Asian American Literature Fans Megareview for April 21st, 2014

Asian American Literature Fans Megareview for April 21st, 2014

As always, with apologies for factual inaccuracies, typographical errors, and grammar mistakes. If you should need to contact me, please send to:

In this post, reviews of N.H. Senzai’s Shooting Kabul (Simon & Schuster, Paula Wiseman Books 2010); Saving Kabul Corner (Simon & Schuster, Paula Wiseman Books, 2014); Gary Pak’s Brothers Under a Same Sky (University of Hawaii Press, 2013); Deborah Jiang Stein’s Prison Baby: A Memoir (Beacon Press, 2014); Ovidia Yu’s Aunty Lee’s Delights (William Morrow, 2013); Janie Chang’s Three Souls (William Morrow, 2014); Carrianne Leung’s The Wondrous Woo (Inanna Publications, 2013); A Review of Na Liu (author) and Andrés Vera Martínez’s (author, illustrator) Little White Duck: A Childhood in China (Graphic Universe, 2012).

A Review of N.H. Senzai’s Shooting Kabul (Simon & Schuster, Paula Wiseman Books 2010).

N.H. Senzai’s debut novel Shooting Kabul (a young adult fiction targeted at children who are in grades three to seven) follows the adventures of an 11 year-old-Afghani transnational Fadi who comes to the United States in the wake of turmoil in his home country. His father had originally returned to Afghanistan after having received a PhD in an agricultural field in order to help out with the country’s recovery process. With the emergence of different factions (including the Taliban), Afghanistan is embroiled in internal conflict. To protect his family, Fadi’s father Habib and his ailing wife Zafoona decide to evacuate. A big problem arises when the youngest child in the family, Mariam, is accidentally left behind: each family member believes that he or she was at fault. Fadi, being the one who had been physically closest to Mariam at the time of the accidental separation, seems to harbor the most guilt. The question of whether or not they will be reunited with Mariam becomes increasingly tense, especially when they become refugees and have to travel to the United States. Once in the states, Fadi begins to explore his artistic interests in school, especially developing his photographic skills. There is a photography contest that would give him a chance to win an all-expenses paid trip to India, a country he feels would get him close enough to Afghanistan and Pakistan and perhaps offer him the opportunity to redeem himself by finding his sister. Senzai’s young adult novel also weaves in the events of 9/11, a moment that causes Fadi much strife not only because he realizes it means more instability in Afghanistan, but also because he is targeted for his ethnic difference. Senzai has taken quite a serious topic and shifted the focalization through the eyes of a young boy. To pull off the complexity of the historical contexts, Senzai must employ a third person omniscient narrator, one whose voice and whose scope is broader and deeper than that of the young Fadi. As with most novels targeted at this age group, closure is emphasized, thus potentially obscuring the gravity of family rupture and racial prejudice in light of 9/11 and the ongoing conflicts and wars in the Middle East and Western Asia. Fans of children’s literature will be happy to see Senzai effectively weaving in an extended intertextual reference to The Mixed-Up Files of Mrs. Basil E. Frankweiler, a favorite read of Fadi’s. Certainly an important addition to children’s literature through its attentive consideration of ethnic and social contexts not often seen in this younger readers’ arena.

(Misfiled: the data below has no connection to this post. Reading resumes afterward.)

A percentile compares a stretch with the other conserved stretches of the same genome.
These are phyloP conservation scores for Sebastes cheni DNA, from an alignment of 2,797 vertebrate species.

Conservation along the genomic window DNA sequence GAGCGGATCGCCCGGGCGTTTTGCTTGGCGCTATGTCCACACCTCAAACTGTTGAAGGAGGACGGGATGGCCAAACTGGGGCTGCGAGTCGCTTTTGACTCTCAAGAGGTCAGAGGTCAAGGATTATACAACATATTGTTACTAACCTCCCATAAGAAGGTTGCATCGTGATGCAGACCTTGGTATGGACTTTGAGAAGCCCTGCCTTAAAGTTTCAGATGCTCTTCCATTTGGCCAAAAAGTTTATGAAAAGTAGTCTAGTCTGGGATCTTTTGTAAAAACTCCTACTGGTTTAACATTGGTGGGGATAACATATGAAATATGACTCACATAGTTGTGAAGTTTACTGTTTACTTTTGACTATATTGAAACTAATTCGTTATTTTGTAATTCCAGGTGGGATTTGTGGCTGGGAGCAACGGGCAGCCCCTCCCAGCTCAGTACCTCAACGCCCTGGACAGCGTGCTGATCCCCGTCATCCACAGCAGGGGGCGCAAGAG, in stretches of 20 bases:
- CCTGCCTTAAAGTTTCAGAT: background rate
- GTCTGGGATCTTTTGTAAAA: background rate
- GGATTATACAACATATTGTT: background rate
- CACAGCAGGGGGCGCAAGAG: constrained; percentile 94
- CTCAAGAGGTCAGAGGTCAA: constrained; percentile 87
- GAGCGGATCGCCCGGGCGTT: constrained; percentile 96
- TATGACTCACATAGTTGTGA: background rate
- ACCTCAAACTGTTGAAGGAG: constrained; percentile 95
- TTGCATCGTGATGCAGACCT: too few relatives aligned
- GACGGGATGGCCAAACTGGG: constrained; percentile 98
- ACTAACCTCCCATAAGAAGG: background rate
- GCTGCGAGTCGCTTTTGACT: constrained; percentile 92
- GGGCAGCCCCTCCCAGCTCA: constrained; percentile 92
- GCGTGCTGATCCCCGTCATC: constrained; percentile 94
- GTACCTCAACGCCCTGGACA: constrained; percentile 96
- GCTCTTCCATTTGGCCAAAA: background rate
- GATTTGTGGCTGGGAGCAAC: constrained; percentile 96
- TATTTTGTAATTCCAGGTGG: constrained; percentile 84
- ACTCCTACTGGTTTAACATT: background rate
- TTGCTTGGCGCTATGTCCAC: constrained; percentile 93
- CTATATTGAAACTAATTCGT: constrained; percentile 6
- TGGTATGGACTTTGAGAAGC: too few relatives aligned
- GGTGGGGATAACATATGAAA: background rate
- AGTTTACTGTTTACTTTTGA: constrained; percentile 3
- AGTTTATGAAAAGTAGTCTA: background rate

Buy the Book Here:

A Review of N.H. Senzai’s Saving Kabul Corner (Simon & Schuster, Paula Wiseman Books, 2014).

wish a higher res pic were available!